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Half Ham - Apricot & Mustard Glazed

Originally posted: 12/06/2008
Last updated: 02/21/2014

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Summary

  • Buy a half ham labeled "ready-to-eat" and "ham with natural juices".
  • Smoke at 225-250°F.
  • Use a mild fruit smoke wood, and go easy on the amount of wood used.
  • At 110°F internal temperature, remove ham from smoker. Score the fat in a diamond pattern, apply glaze, and return to smoker.
  • Glaze ham again at 120°F internal temp.
  • Serve when ham reaches an internal temperature of 130°F.
Half ham going into the Weber Bullet
Half ham going into the Weber Bullet
 
Half ham with apricot/mustard glaze
Half ham with apricot/mustard glaze
 

Heating a "ready-to-eat" ham using the Weber Smokey Mountain Cooker is quick, easy, and makes a great addition to your holiday table. This one with an apricot and whole-grain mustard glaze is inspired by a recipe from Martha Stewart.

Here are some pictures I took on May 24, 2008 when I prepared this ham.

As always...click on any of the pictures to view a larger image.


Choose A "Ham With Natural Juices"

Ready-to-eat half ham with natural juices
Photo 1
       

Purchase a half ham labeled "ready-to-eat", meaning that you don't have to cook the ham before serving, you just need to heat it up. Also, look for the term "ham with natural juices" on the label. This indicates a high-quality ham.

Remove the ham from its packaging and place it face down on a foil-lined pan that will fit on the top cooking grate in the WSM (Photo 1). The ham shown here is a butt-end, ready-to-eat half ham with natural juices, weighing 10.62 pounds.

To learn more about the various types of ham and ham terminology, visit the Ham Selection & Preparation page.

Smoke Wood Is Optional

The ham I used was a high-quality applewood smoked ham. I decided not to use smoke wood for added flavor, knowing that I would get just a bit of flavor from the charcoal alone.

Depending on your ham, you may want to use 2 chunks of apple smoke wood. Each chunk should be small, for example 3" x 2" x 2" or similar. In this case, a little bit goes a long way—you don't want to overpower the meat. Another mild fruit wood can be used if apple is not available.

There is no need to soak the wood or remove the bark before use.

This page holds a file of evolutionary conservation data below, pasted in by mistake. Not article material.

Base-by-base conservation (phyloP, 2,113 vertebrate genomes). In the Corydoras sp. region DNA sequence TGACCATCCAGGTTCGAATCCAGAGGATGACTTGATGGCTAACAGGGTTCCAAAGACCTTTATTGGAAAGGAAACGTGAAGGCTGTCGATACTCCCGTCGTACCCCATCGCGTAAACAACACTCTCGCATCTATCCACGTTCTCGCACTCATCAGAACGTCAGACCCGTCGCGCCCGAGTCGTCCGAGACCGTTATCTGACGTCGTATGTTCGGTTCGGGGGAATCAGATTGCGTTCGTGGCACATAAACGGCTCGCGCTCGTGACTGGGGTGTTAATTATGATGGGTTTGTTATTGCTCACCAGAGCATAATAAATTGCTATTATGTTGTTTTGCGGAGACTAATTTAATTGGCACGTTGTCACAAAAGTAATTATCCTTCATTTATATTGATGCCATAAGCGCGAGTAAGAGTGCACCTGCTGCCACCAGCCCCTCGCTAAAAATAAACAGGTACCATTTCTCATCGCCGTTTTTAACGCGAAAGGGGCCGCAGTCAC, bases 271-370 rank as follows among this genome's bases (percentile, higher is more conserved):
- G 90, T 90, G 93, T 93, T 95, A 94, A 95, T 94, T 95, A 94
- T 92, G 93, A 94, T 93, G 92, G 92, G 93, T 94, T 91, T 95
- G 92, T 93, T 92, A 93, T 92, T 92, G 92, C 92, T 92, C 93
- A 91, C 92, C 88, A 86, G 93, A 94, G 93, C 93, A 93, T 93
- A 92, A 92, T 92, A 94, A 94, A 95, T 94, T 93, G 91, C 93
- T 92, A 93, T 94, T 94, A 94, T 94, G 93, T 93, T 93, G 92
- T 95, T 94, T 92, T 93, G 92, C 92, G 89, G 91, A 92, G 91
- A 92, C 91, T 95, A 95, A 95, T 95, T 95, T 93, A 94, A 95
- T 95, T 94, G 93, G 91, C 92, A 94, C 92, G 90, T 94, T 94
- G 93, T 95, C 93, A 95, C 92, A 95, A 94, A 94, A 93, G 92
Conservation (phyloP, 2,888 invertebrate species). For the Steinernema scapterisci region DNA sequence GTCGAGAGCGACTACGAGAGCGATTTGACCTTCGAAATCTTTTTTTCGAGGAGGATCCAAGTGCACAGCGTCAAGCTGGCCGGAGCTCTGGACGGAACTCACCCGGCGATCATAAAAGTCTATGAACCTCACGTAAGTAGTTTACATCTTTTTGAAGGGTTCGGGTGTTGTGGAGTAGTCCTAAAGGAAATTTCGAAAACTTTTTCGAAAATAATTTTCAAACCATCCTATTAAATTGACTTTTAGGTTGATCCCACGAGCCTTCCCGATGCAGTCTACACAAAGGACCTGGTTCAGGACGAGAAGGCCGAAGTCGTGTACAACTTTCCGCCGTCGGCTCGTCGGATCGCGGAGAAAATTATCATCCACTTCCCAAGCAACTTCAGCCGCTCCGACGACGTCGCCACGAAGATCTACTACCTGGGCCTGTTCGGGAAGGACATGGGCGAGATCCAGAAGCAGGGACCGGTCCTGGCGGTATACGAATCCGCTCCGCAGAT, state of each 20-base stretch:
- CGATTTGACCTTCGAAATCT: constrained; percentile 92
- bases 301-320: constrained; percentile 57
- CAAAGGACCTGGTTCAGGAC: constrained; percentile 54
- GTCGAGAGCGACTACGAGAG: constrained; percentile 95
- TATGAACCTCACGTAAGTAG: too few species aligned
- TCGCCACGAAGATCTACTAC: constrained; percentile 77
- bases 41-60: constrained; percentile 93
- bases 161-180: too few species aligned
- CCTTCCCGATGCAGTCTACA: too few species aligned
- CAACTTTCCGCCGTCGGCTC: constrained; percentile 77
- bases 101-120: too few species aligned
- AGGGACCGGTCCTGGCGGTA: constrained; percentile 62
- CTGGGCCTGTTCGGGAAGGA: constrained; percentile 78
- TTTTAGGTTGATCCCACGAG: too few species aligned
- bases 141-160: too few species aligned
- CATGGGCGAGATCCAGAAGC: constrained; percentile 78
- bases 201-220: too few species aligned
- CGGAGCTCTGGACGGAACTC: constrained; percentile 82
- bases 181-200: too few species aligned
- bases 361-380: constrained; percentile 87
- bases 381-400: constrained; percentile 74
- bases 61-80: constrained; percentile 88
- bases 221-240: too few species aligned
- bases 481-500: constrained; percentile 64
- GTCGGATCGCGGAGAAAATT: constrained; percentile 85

Fire-Up The WSM

Fire-up the cooker using the Minion Method. Fill the charcoal chamber 1/2 full with unlit Kingsford charcoal briquettes, then place 20-40 lit coals on top of the unlit ones along with any smoke wood chunks.

Put the water pan in the cooker and fill it with cool tap water to help with temperature control.

Heat & Glaze The Ham

Ham goes into the WSM
Photo 2
Close-up of ham and probe thermometer
Photo 3
     

Assemble the cooker and put the ham on the top cooking grate. Insert a probe thermometer in the thickest part of the ham to monitor internal temperature during cooking.

Set the 3 bottom vents to 100% open. Open the top vent fully and leave it that way throughout the entire cook.

When the cooker reaches about 225°F, set the 3 bottom vents to 25% open so the cooker settles in at 225-250°F measured at the lid. Adjust the 3 bottom vents as necessary to maintain this temperature range throughout the cooking session.

Heat the ham at 225-250°F to an internal temperature of 110°F. Remove from the cooker and score the fat in a diamond pattern, making the lines about 3/4" apart. Brush with 3/4 of the glaze (see recipe below) then return the ham to the cooker.

Continue heating the ham until it reaches 120°F internal temperature, then brush with the remaining glaze. Return the ham to the cooker. It is ready to serve when it reaches 130°F internal.

Remember, there's no cooking involved here...a ready-to-eat ham is already fully cooked, so you're just heating the ham to serving temperature and glazing it with the apricot/mustard sauce. This may seem like a low finishing temperature, but anything much higher risks drying out the ham.

Here's how the cooker and meat temperatures went for this ham.

Time Lid Temp Meat Temp Vent 1 % Vent 2 % Vent 3 %
3:05pm - 35 100 100 100
3:15pm 237 - 25 25 25
3:30pm 229 - 25 25 25
3:45pm 247 - 10 10 10
4:00pm 249 44 10 10 10
4:15pm 250 - 10 10 10
4:30pm 251 55 10 10 10
4:45pm 252 - 10 10 10
5:00pm 252 75 10 10 10
5:15pm 252 - 10 10 10
5:30pm 255 - 10 10 10
5:45pm 254 100 10 10 10
6:00pm 253 107 10 10 10
6:05pm(s)(g) 253 111 10 10 10
6:22pm(g) 240 120 10 10 10
6:30pm 250 122 10 10 10
6:45pm 256 125 10 10 10
7:00pm 257 129 10 10 10
7:15pm 255 131 10 10 10
(s) scored ham
(g) glazed ham

Note that the vent percentages represent the way I set the vents at the time indicated.

Prepare The Glaze

Simmering the apricot preserves
Photo 4
Running hot preserves through the blender
Photo 5
Finished glaze in bowl
Photo 6
   

You'll need the following ingredients for the glaze:

Apricot & Whole-Grain Mustard Glaze 
1/4 cup whole-grain mustard
2 Tablespoons apple cider vinegar
1/2 cup apricot preserves
No need to choose a fancy brand of preserves. Use whatever is cheap and available.

In a 1-quart pot, bring apricot preserves to a simmer over medium-high heat (Photo 4). Place preserves in a blender and purée until smooth, about 2 minutes (Photo 5). Pass through a fine sieve. You should be left with slightly less than 1/2 cup of preserves.

In a small bowl, combine puréed apricot preserves, whole-grain mustard, and cider vinegar (Photo 6).

Apply glaze to ham as directed.

Serve The Ham

Half ham with apricot and whole-grain mustard glaze
Photo 7
Close-up of diamond-scored and glazed surface of ham
Photo 8
     

When the ham reaches an internal temperature of 130°F, it's ready to serve.

Photo 7 shows the finished ham served with roasted potatoes, pearl onions, and sprigs of thyme. Photo 8 shows a close-up of the diamond-scored and glazed surface of the ham.

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